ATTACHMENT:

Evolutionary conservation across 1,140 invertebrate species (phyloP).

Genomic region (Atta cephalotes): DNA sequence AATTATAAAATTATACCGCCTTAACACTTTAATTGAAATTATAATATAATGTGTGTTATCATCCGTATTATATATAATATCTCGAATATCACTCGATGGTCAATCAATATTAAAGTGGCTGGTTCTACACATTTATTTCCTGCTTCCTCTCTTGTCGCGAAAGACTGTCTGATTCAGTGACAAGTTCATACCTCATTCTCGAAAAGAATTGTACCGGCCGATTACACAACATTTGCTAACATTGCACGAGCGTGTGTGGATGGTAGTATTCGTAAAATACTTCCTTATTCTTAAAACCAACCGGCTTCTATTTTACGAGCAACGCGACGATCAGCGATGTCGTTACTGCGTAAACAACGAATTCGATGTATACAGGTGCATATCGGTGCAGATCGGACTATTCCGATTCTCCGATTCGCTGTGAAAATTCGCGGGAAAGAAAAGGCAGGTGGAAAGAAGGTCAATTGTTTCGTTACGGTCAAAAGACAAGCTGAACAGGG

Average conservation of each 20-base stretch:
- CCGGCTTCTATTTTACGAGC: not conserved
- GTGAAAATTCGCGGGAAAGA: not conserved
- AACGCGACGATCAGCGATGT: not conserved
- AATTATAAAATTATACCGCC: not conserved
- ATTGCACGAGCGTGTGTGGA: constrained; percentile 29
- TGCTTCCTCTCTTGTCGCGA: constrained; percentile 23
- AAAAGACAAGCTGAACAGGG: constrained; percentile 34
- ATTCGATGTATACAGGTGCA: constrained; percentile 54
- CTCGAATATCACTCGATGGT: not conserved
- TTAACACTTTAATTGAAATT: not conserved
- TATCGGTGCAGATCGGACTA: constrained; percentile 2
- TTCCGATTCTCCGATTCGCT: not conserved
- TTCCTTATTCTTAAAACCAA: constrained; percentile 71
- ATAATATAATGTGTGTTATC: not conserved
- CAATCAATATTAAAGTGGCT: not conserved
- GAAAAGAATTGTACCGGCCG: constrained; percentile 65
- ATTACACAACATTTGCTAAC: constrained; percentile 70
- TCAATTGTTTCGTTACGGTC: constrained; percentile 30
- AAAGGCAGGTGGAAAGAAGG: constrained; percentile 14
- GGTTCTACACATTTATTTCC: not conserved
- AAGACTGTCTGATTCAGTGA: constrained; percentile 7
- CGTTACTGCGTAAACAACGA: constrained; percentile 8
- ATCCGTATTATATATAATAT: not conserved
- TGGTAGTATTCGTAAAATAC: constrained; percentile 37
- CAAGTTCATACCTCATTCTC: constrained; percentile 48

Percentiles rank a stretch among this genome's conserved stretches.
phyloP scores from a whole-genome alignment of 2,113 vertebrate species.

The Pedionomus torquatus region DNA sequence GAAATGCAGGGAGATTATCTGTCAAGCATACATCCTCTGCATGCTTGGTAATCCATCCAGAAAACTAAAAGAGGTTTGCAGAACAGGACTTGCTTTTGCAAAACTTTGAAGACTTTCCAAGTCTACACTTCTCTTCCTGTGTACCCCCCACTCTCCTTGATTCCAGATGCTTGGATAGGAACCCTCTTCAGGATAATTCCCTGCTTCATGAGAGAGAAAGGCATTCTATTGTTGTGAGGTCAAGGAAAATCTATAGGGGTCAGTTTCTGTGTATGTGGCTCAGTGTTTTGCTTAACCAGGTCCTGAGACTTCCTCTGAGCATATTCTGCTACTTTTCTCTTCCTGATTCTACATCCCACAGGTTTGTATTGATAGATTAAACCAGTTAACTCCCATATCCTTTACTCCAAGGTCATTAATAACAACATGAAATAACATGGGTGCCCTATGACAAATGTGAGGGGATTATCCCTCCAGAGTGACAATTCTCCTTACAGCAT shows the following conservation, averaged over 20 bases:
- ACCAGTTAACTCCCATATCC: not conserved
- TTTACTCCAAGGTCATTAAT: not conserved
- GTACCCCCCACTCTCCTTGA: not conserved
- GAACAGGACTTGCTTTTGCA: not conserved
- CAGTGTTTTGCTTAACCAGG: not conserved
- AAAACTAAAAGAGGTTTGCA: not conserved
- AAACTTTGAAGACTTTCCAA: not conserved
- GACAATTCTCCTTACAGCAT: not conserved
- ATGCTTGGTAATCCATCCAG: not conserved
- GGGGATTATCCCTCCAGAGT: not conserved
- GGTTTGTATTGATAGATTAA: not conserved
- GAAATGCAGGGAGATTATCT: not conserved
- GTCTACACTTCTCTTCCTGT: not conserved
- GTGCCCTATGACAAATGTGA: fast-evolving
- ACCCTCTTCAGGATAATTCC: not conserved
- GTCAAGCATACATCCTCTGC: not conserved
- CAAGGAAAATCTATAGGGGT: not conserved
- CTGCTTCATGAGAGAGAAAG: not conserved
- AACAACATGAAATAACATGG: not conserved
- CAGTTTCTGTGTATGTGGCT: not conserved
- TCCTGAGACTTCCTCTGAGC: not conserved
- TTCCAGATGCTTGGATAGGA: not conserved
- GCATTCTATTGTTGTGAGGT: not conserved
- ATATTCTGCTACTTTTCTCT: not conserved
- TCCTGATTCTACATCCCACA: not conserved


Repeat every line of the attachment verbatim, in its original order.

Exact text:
Evolutionary conservation across 1,140 invertebrate species (phyloP).

Genomic region (Atta cephalotes): DNA sequence AATTATAAAATTATACCGCCTTAACACTTTAATTGAAATTATAATATAATGTGTGTTATCATCCGTATTATATATAATATCTCGAATATCACTCGATGGTCAATCAATATTAAAGTGGCTGGTTCTACACATTTATTTCCTGCTTCCTCTCTTGTCGCGAAAGACTGTCTGATTCAGTGACAAGTTCATACCTCATTCTCGAAAAGAATTGTACCGGCCGATTACACAACATTTGCTAACATTGCACGAGCGTGTGTGGATGGTAGTATTCGTAAAATACTTCCTTATTCTTAAAACCAACCGGCTTCTATTTTACGAGCAACGCGACGATCAGCGATGTCGTTACTGCGTAAACAACGAATTCGATGTATACAGGTGCATATCGGTGCAGATCGGACTATTCCGATTCTCCGATTCGCTGTGAAAATTCGCGGGAAAGAAAAGGCAGGTGGAAAGAAGGTCAATTGTTTCGTTACGGTCAAAAGACAAGCTGAACAGGG

Average conservation of each 20-base stretch:
- CCGGCTTCTATTTTACGAGC: not conserved
- GTGAAAATTCGCGGGAAAGA: not conserved
- AACGCGACGATCAGCGATGT: not conserved
- AATTATAAAATTATACCGCC: not conserved
- ATTGCACGAGCGTGTGTGGA: constrained; percentile 29
- TGCTTCCTCTCTTGTCGCGA: constrained; percentile 23
- AAAAGACAAGCTGAACAGGG: constrained; percentile 34
- ATTCGATGTATACAGGTGCA: constrained; percentile 54
- CTCGAATATCACTCGATGGT: not conserved
- TTAACACTTTAATTGAAATT: not conserved
- TATCGGTGCAGATCGGACTA: constrained; percentile 2
- TTCCGATTCTCCGATTCGCT: not conserved
- TTCCTTATTCTTAAAACCAA: constrained; percentile 71
- ATAATATAATGTGTGTTATC: not conserved
- CAATCAATATTAAAGTGGCT: not conserved
- GAAAAGAATTGTACCGGCCG: constrained; percentile 65
- ATTACACAACATTTGCTAAC: constrained; percentile 70
- TCAATTGTTTCGTTACGGTC: constrained; percentile 30
- AAAGGCAGGTGGAAAGAAGG: constrained; percentile 14
- GGTTCTACACATTTATTTCC: not conserved
- AAGACTGTCTGATTCAGTGA: constrained; percentile 7
- CGTTACTGCGTAAACAACGA: constrained; percentile 8
- ATCCGTATTATATATAATAT: not conserved
- TGGTAGTATTCGTAAAATAC: constrained; percentile 37
- CAAGTTCATACCTCATTCTC: constrained; percentile 48

Percentiles rank a stretch among this genome's conserved stretches.
phyloP scores from a whole-genome alignment of 2,113 vertebrate species.

The Pedionomus torquatus region DNA sequence GAAATGCAGGGAGATTATCTGTCAAGCATACATCCTCTGCATGCTTGGTAATCCATCCAGAAAACTAAAAGAGGTTTGCAGAACAGGACTTGCTTTTGCAAAACTTTGAAGACTTTCCAAGTCTACACTTCTCTTCCTGTGTACCCCCCACTCTCCTTGATTCCAGATGCTTGGATAGGAACCCTCTTCAGGATAATTCCCTGCTTCATGAGAGAGAAAGGCATTCTATTGTTGTGAGGTCAAGGAAAATCTATAGGGGTCAGTTTCTGTGTATGTGGCTCAGTGTTTTGCTTAACCAGGTCCTGAGACTTCCTCTGAGCATATTCTGCTACTTTTCTCTTCCTGATTCTACATCCCACAGGTTTGTATTGATAGATTAAACCAGTTAACTCCCATATCCTTTACTCCAAGGTCATTAATAACAACATGAAATAACATGGGTGCCCTATGACAAATGTGAGGGGATTATCCCTCCAGAGTGACAATTCTCCTTACAGCAT shows the following conservation, averaged over 20 bases:
- ACCAGTTAACTCCCATATCC: not conserved
- TTTACTCCAAGGTCATTAAT: not conserved
- GTACCCCCCACTCTCCTTGA: not conserved
- GAACAGGACTTGCTTTTGCA: not conserved
- CAGTGTTTTGCTTAACCAGG: not conserved
- AAAACTAAAAGAGGTTTGCA: not conserved
- AAACTTTGAAGACTTTCCAA: not conserved
- GACAATTCTCCTTACAGCAT: not conserved
- ATGCTTGGTAATCCATCCAG: not conserved
- GGGGATTATCCCTCCAGAGT: not conserved
- GGTTTGTATTGATAGATTAA: not conserved
- GAAATGCAGGGAGATTATCT: not conserved
- GTCTACACTTCTCTTCCTGT: not conserved
- GTGCCCTATGACAAATGTGA: fast-evolving
- ACCCTCTTCAGGATAATTCC: not conserved
- GTCAAGCATACATCCTCTGC: not conserved
- CAAGGAAAATCTATAGGGGT: not conserved
- CTGCTTCATGAGAGAGAAAG: not conserved
- AACAACATGAAATAACATGG: not conserved
- CAGTTTCTGTGTATGTGGCT: not conserved
- TCCTGAGACTTCCTCTGAGC: not conserved
- TTCCAGATGCTTGGATAGGA: not conserved
- GCATTCTATTGTTGTGAGGT: not conserved
- ATATTCTGCTACTTTTCTCT: not conserved
- TCCTGATTCTACATCCCACA: not conserved